Tuesday, April 15, 2014

Mud and hamsters and War Horses

So it rained all day on Sunday which turned to snow by Monday morning, then it melted...

...thanks.  You know that moment when you show up the barn and you're PSYCHED to ride, and then you see your horse has completely caked at least one side of his body in concrete-like mud, and you know you're going to spend at least 30 minutes just on the currying alone? 

Yeah, it's like that.

And you curry and curry and curry and curry, and pick some of it out with your fingers, and curry some more, and pick something that you thought was mud but was really a scab and now you feel like a bad person...then you realize you have 10 minutes to finish getting tacked up and ready for your lesson, but it still seems like at least 30% of your horse is still caked in cement....

Yeah, it's like this too.

And then, when almost all hope is lost, somehow as if out of nowhere, you manage to scrub the mud off the horse just in time to get on for your lesson, and your instructor does not yell at you for bringing a muddy Yak into the ring.  And you feel like this:

Also, we had a jump school today.  Soonie was great, although we took a rail down on the single vertical (got a little long) and it rattled him just enough to make him jump out of his skin on the next one.  He needed a little reassurance after that, his brain was spinning pretty hard.

He is dead quiet (almost to a fault), but he is sensitive.  He tries so hard sometimes that he almost undoes himself, and combine that with knocking himself hard on that rail, he spun himself out for a minute.  I think if he has the scope and I have the ability to actually not ride like a monkey over bigger fences, he could be a really great jumper type - efficient, but careful, and not wanting to touch anything.  The trick will be teaching him not to get so worked up after hitting a rail.  The good part is that he's relatively easy to settle.  Just a soothing hand on his neck and a canter circle, and he's back in a soft rhythm and rides perfectly well down to the fences.  No rushing, no tension, no sucking back.  He's right where I put him every time.  Despite the little bobble, he earned a lot of compliments tonight, and I was very happy with him.  We'll have another school before the end of the month because the show fences will be set up.  I don't know if we'll actually show this time, but at the very least we'll get a good jump school in.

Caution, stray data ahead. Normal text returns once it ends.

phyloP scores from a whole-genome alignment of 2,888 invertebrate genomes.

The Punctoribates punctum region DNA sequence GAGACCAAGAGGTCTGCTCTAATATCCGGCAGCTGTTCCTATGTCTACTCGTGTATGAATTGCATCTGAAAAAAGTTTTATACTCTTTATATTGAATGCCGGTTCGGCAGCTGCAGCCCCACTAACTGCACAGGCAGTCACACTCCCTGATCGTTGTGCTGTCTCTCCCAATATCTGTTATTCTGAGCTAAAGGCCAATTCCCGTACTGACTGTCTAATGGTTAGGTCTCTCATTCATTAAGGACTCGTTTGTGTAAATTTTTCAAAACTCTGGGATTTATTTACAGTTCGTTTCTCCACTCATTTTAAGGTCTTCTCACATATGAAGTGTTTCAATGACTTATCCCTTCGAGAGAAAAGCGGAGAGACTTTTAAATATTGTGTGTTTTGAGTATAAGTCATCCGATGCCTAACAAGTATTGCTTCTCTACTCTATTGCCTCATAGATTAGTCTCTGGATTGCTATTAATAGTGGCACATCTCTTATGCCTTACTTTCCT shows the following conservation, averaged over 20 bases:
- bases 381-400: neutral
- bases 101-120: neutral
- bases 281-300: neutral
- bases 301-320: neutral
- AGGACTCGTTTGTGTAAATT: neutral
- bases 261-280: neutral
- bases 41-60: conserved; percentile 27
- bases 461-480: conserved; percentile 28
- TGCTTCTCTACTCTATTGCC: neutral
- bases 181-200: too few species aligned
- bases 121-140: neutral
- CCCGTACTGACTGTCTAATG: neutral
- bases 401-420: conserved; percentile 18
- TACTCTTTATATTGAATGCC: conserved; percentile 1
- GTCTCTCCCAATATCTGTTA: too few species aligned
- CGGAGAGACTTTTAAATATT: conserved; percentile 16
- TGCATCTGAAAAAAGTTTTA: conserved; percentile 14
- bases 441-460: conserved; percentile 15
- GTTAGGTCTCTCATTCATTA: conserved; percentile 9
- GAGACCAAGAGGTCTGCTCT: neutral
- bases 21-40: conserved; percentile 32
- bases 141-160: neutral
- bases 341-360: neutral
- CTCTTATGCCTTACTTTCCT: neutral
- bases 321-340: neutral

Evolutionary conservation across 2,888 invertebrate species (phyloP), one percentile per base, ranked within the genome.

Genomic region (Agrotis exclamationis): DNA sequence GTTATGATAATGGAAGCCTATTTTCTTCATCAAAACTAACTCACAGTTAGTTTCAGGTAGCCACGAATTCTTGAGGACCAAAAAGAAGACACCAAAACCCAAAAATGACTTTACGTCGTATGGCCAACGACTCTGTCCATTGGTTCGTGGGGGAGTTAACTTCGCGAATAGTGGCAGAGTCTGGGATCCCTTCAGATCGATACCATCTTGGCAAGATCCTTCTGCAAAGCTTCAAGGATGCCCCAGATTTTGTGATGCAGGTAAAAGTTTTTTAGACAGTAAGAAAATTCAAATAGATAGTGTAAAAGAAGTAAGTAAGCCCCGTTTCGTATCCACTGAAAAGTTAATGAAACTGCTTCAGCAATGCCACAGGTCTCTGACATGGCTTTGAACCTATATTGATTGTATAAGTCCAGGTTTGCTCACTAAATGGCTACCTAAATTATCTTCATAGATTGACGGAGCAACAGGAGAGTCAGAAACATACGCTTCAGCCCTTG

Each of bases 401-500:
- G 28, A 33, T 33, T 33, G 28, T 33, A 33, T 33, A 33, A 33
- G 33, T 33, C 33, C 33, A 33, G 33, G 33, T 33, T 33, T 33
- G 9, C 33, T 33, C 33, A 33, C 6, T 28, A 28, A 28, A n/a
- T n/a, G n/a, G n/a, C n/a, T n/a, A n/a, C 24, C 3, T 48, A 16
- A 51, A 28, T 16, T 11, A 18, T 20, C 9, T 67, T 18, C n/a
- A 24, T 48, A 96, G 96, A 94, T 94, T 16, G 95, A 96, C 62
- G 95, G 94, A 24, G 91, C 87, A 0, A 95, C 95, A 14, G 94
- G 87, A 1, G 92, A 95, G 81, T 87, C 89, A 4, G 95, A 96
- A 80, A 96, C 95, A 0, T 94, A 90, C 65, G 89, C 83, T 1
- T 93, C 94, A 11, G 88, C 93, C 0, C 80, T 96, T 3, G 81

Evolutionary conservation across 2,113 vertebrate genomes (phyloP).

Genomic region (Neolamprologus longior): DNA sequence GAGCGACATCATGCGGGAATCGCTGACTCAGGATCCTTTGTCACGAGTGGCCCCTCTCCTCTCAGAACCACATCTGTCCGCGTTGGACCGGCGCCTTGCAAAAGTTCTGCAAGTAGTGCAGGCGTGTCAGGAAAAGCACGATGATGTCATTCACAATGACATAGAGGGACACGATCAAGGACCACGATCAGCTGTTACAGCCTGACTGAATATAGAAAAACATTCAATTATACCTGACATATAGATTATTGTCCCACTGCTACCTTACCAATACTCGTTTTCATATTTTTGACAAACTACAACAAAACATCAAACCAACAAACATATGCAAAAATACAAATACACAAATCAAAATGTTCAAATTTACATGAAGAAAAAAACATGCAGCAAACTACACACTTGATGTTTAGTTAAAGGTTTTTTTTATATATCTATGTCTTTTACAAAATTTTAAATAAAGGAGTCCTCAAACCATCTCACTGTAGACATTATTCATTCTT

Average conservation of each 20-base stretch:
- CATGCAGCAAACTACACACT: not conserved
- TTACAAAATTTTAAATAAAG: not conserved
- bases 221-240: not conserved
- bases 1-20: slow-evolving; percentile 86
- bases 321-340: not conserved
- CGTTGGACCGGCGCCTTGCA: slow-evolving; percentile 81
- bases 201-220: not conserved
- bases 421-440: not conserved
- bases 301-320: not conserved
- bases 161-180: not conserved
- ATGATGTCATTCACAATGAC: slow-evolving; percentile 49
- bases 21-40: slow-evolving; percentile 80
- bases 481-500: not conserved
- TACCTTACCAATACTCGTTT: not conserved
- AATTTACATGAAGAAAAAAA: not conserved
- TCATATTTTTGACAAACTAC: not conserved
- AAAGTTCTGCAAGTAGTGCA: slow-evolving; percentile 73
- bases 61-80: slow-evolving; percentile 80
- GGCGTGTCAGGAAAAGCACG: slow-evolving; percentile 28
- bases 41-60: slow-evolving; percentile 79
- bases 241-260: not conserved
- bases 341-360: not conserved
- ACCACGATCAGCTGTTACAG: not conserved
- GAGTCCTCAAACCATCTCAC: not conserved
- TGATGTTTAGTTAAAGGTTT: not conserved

I saw War Horse on stage again recently.  I first saw it in NYC in 2012 when it was at Lincoln Center, and was absolutely floored by the production.  When I heard the National Tour was stopping in to my local venue, I jumped all over the best seat in the house and waited for it to arrive! It was every bit as good as I had remembered it (the only downside was it being in a larger theatre this time, I was slightly further from the stage and it lacked that really intimate feel).  I forgot how very real, gritty, and powerful the stage production was.  It takes you from the highs of that great emotional connection with the horse, to the lows of the horrors of warfare.  I took note of the reactions of audience members around me - grown men and women with their hands to their chests and mouths in shock or fear, or sheer emotion.  "Emotion" is probably the one word I'd use to describe this production.  There is so much of it that I could not even begin to explain.  Long story short - if you ever have the chance to see the stage production, DO IT!  Don't hesitate.  Don't worry that you'll cry (you probably will), because it is worth it.  It is a million times better than the movie - I love performing art because it allows your mind to fill in little gaps that movies tend to shove down your throat, and that imagination makes the show that much more personal.  You'll remember this for the rest of your life, and as a Broadway enthusiast, I don't say that about many shows.

"Who'll sing the anthems and who'll tell the story?
Will the line hold, will it scatter and run?
Shall we at last be united in glory -
Only remembered for what we have done..."
(Only Remembered Reprise - War Horse)

No comments:

Post a Comment